It seems to have been such a long time coming. Hard to remind myself that, with all the faults I can already see in my thesis. this is a huge achievement. There were times I didn't think I would ever finish writing my thesis, times I was ready to quit, there are times I did not believe I could complete. But I'm here. Compared to where I was in January 2012 - sitting on my bed in my room at my parents house where I was living to save money for a PhD, writing an application for funding, dreaming of being able to go back to University - the me from then would be over the moon at what I've done. The goalposts move as you go through and I'm trying to force myself to judge the achievement I have *right now* by the standards of 4 years ago.
Last night I went out with a large number of friends from uni, and with another PhD student who I share an office with and who submitted on the same day as me, for cocktails. It was a lovely evening and a really wonderful atmosphere. I had put a picture of my thesis acknowledgements page on Facebook and tagged a number of friends who were mentioned in it. A lot of people commented on and liked it, which was lovely, but on the way home from the pub at 1am last night, another PhD student told me that reading it (specifically, seeing that I had thanked David Bowie and Manic Street Preachers for contributing to my ambition, self-belief, and for inspiring me) had inspired him and reinvigorated his own sense of connection to various pop-cultural figures as something which matters. It was about the best compliment I could have. My little risk (I was anxious it was inappropriate to thank celebs/idols) to include those people in my acknowledgements paid off, in that it inspired someone else to celebrate their own sources of inspiration and talk about the 'low culture' of pop and rock in the high-culture world of academia.
My terms. That's what I feel like - I wrote my thesis and my acknowledgements on my terms.
Things are challenging with my family right now. My 99 year old Nan died 3 weeks ago - she was my Dad's Mum and had dementia which had got progressively worse over the last 3 years. In the end, she stopped eating and drinking and died within a week. It was sad but not unexpected. My Dad has taken it very badly - which is sort of inexplicable. His brothers and sisters have not been hard hit, she was very old and had had a long independent life (to 94) before she became unwell. My Dad has withdrawn and is not talking to my Mum or anyone else, really. The funeral was on Thursday and we expected that would move him on but it seems to have made him worse. I phoned him yesterday to share with him my delight at having just submitted my thesis. He said "oh?" and when I said "that's all you can say?" he asked me to repeat what I was saying, which I did. And then he said "yes?". I nearly burst into tears at his apathy and said "thanks a lot, bye" and hung up. He text me several hours later saying he had been waiting for a call from the bank to sort of my Nan's bank account and was not concentrating and...I don't care. This is the most important thing in my entire life. This is wonderful, happy, celebratory news. The world does not stop when you lose someone and the only way to get through it is to grab hold of good things when you can.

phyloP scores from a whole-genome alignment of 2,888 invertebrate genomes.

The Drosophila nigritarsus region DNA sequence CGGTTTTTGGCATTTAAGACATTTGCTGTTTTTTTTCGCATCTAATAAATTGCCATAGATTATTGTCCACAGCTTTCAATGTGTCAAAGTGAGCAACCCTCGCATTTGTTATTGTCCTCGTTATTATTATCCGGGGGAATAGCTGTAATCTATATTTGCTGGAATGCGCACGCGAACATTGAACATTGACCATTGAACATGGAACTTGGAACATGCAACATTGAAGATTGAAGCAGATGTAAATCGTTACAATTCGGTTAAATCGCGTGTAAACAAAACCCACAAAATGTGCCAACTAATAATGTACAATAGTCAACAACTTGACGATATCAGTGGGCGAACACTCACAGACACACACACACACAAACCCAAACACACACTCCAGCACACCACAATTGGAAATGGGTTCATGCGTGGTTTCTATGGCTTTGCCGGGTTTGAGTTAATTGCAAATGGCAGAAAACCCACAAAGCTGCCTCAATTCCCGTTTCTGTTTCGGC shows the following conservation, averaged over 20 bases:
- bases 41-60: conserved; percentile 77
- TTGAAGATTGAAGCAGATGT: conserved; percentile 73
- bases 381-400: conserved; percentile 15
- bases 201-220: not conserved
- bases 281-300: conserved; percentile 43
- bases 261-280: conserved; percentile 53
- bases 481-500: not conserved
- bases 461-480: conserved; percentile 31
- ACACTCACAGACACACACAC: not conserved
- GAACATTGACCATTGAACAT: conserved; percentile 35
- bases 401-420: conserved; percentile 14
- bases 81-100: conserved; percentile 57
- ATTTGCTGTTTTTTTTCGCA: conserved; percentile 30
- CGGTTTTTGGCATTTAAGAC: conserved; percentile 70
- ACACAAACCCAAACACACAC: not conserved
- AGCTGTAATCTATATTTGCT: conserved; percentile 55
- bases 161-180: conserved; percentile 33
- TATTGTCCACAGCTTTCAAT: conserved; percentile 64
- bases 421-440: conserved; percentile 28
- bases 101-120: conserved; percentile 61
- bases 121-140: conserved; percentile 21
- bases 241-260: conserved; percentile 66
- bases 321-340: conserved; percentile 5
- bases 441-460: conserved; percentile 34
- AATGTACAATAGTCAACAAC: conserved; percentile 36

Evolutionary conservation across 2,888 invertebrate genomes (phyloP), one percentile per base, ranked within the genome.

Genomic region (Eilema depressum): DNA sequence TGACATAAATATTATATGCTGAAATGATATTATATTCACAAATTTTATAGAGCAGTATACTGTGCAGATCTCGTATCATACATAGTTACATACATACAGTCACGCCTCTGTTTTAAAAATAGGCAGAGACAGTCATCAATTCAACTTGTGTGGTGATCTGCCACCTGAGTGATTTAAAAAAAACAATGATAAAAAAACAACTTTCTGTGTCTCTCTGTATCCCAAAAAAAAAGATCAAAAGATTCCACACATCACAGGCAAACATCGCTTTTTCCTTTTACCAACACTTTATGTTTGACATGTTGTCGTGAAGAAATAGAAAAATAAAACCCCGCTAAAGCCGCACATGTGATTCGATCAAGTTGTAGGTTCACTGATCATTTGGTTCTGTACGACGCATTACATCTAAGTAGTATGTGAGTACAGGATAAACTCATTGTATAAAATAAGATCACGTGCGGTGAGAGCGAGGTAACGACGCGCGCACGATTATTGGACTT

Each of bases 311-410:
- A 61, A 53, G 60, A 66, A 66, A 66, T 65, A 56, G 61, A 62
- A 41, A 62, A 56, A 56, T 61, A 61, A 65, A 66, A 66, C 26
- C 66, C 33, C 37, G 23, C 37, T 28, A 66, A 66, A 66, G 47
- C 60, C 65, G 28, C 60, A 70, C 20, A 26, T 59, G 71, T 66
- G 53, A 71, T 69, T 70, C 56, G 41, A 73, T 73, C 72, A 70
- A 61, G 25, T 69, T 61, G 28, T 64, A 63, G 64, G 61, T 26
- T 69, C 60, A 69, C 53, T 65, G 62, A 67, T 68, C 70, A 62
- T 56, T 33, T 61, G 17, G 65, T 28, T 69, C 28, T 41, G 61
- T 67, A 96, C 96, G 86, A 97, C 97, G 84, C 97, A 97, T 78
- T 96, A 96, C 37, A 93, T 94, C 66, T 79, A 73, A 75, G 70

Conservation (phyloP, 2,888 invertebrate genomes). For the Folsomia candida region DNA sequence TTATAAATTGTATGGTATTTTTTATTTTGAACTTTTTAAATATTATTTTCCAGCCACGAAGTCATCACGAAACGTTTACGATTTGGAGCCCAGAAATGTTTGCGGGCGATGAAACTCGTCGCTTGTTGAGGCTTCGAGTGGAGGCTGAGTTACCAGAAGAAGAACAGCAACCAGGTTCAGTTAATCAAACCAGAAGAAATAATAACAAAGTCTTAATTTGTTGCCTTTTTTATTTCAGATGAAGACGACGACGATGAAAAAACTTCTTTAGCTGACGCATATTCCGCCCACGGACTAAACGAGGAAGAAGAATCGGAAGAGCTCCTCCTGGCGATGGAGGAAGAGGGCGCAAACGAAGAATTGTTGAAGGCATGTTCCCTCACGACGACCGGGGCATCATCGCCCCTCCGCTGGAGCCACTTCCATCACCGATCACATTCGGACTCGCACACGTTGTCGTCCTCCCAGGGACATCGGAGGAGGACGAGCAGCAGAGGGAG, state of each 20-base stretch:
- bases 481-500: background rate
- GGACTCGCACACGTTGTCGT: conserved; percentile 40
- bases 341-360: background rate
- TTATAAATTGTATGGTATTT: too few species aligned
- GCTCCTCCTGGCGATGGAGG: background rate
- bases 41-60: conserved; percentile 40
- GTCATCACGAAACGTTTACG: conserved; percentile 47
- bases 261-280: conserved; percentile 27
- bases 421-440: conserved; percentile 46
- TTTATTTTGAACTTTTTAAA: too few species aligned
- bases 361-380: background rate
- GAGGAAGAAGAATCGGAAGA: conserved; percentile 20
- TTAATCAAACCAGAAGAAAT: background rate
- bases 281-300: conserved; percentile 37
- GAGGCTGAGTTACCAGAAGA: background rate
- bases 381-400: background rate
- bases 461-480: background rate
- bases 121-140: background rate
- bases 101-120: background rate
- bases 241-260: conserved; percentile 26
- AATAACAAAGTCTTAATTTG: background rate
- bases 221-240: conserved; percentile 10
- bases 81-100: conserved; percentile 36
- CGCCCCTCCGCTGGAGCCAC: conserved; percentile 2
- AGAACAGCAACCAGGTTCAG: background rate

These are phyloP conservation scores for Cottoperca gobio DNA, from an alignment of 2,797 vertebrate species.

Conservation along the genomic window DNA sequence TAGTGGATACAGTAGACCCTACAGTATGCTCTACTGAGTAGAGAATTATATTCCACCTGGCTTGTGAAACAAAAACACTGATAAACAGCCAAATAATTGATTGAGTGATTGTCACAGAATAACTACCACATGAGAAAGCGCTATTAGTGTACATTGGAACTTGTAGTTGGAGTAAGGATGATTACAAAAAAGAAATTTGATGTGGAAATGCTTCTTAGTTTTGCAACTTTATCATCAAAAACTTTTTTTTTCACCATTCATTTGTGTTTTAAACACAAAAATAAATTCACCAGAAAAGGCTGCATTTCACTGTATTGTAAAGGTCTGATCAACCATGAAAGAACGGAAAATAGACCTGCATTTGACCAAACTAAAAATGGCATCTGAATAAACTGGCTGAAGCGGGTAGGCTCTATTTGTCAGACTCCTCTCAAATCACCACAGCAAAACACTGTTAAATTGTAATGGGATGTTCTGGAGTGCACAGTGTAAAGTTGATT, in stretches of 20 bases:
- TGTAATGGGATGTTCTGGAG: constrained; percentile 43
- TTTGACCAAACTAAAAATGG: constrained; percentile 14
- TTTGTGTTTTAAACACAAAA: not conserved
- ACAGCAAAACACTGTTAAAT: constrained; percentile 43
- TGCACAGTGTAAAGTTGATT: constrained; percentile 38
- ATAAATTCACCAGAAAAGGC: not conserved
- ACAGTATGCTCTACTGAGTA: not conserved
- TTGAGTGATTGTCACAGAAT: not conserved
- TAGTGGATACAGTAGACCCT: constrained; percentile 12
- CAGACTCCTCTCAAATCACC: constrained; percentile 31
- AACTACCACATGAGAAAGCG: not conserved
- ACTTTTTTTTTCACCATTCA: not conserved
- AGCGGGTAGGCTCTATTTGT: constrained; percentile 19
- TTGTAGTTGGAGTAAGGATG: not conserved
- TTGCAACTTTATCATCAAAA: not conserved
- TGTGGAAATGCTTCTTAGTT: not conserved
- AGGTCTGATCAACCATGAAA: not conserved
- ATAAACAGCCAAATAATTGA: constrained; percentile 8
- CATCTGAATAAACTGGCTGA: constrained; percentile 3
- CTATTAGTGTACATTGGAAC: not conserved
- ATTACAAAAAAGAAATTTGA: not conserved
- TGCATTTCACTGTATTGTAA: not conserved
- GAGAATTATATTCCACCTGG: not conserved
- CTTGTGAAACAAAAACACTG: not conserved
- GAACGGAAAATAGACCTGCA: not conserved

I spoke to my Mum today - he had not mentioned to her that I had called so I told her about the above. She said she is becoming increasingly angry and frustrated with him. He will not talk about how he is feeling, barely speaks at all, and when he does all he talks about is his Mum and his childhood and his brothers and sister. My Mum says she feels like he doesn't care about us (her, my brothers, me) anymore, she said "it's like none of us, none of this, matter to him".
My Mum (due to various reasons) had two Mums. Both of them died many years ago. Her Dad died when she was still a teenager. She has lost all her parents. She has been through this. And she was widowed when she was in her 20s. She knows what grief is like. And she will listen and help my Dad. But he seems to not want any of us and not be willing to look outside himself or accept that people die. And we all have to die eventually and 99 is an amazing age. My Mum asked him to remember how lucky he had been to have his Mum all this time (he's 71). He didn't respond.
I'm angry. And I'm sad that he can't even muster two words - "well done!" - for something so huge for me.
And I'm sad for my Mum, for her having to live with him when he's like this. She's angry and frustrated and worried there's something seriously wrong with him.
And, at the end of all this, I'm just tired and sad and feeling kind of empty now the thesis is gone and the viva is far off in the future - perhaps very far off depending on whether my external examiner is participating in the UCU industrial action - and I need to muster energy to apply for jobs and write some journal articles.
This isn't how I thought I would feel at the [almost] end of the PhD. Bit of an anti-climax.